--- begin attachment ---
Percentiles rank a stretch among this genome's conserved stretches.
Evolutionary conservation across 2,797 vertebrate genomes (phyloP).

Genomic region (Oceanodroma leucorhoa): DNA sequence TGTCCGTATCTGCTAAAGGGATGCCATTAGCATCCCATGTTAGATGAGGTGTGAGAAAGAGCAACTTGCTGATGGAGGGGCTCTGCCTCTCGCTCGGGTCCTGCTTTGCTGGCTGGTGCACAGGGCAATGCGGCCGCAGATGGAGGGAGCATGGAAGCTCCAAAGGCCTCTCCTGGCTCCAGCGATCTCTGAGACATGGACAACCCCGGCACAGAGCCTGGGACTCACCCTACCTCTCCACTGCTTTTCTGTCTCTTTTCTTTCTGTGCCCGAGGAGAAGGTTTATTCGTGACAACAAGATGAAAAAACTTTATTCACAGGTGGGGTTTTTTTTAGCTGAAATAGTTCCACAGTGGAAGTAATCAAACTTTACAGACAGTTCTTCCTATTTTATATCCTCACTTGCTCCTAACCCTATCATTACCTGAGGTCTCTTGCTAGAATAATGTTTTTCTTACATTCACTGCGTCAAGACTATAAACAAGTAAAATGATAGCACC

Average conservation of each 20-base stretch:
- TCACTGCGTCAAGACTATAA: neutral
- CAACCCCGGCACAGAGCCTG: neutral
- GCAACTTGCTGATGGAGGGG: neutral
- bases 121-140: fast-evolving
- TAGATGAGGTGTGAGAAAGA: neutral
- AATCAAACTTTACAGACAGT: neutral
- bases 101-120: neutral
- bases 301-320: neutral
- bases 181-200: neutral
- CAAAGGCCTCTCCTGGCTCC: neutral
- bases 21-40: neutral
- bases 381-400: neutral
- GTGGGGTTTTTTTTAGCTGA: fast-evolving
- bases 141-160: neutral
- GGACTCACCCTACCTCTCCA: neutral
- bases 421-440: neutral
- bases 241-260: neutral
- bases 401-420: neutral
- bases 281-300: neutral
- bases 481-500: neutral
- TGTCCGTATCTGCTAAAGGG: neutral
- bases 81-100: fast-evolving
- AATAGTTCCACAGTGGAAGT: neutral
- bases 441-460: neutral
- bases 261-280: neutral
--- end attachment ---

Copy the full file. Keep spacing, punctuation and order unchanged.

Percentiles rank a stretch among this genome's conserved stretches.
Evolutionary conservation across 2,797 vertebrate genomes (phyloP).

Genomic region (Oceanodroma leucorhoa): DNA sequence TGTCCGTATCTGCTAAAGGGATGCCATTAGCATCCCATGTTAGATGAGGTGTGAGAAAGAGCAACTTGCTGATGGAGGGGCTCTGCCTCTCGCTCGGGTCCTGCTTTGCTGGCTGGTGCACAGGGCAATGCGGCCGCAGATGGAGGGAGCATGGAAGCTCCAAAGGCCTCTCCTGGCTCCAGCGATCTCTGAGACATGGACAACCCCGGCACAGAGCCTGGGACTCACCCTACCTCTCCACTGCTTTTCTGTCTCTTTTCTTTCTGTGCCCGAGGAGAAGGTTTATTCGTGACAACAAGATGAAAAAACTTTATTCACAGGTGGGGTTTTTTTTAGCTGAAATAGTTCCACAGTGGAAGTAATCAAACTTTACAGACAGTTCTTCCTATTTTATATCCTCACTTGCTCCTAACCCTATCATTACCTGAGGTCTCTTGCTAGAATAATGTTTTTCTTACATTCACTGCGTCAAGACTATAAACAAGTAAAATGATAGCACC

Average conservation of each 20-base stretch:
- TCACTGCGTCAAGACTATAA: neutral
- CAACCCCGGCACAGAGCCTG: neutral
- GCAACTTGCTGATGGAGGGG: neutral
- bases 121-140: fast-evolving
- TAGATGAGGTGTGAGAAAGA: neutral
- AATCAAACTTTACAGACAGT: neutral
- bases 101-120: neutral
- bases 301-320: neutral
- bases 181-200: neutral
- CAAAGGCCTCTCCTGGCTCC: neutral
- bases 21-40: neutral
- bases 381-400: neutral
- GTGGGGTTTTTTTTAGCTGA: fast-evolving
- bases 141-160: neutral
- GGACTCACCCTACCTCTCCA: neutral
- bases 421-440: neutral
- bases 241-260: neutral
- bases 401-420: neutral
- bases 281-300: neutral
- bases 481-500: neutral
- TGTCCGTATCTGCTAAAGGG: neutral
- bases 81-100: fast-evolving
- AATAGTTCCACAGTGGAAGT: neutral
- bases 441-460: neutral
- bases 261-280: neutral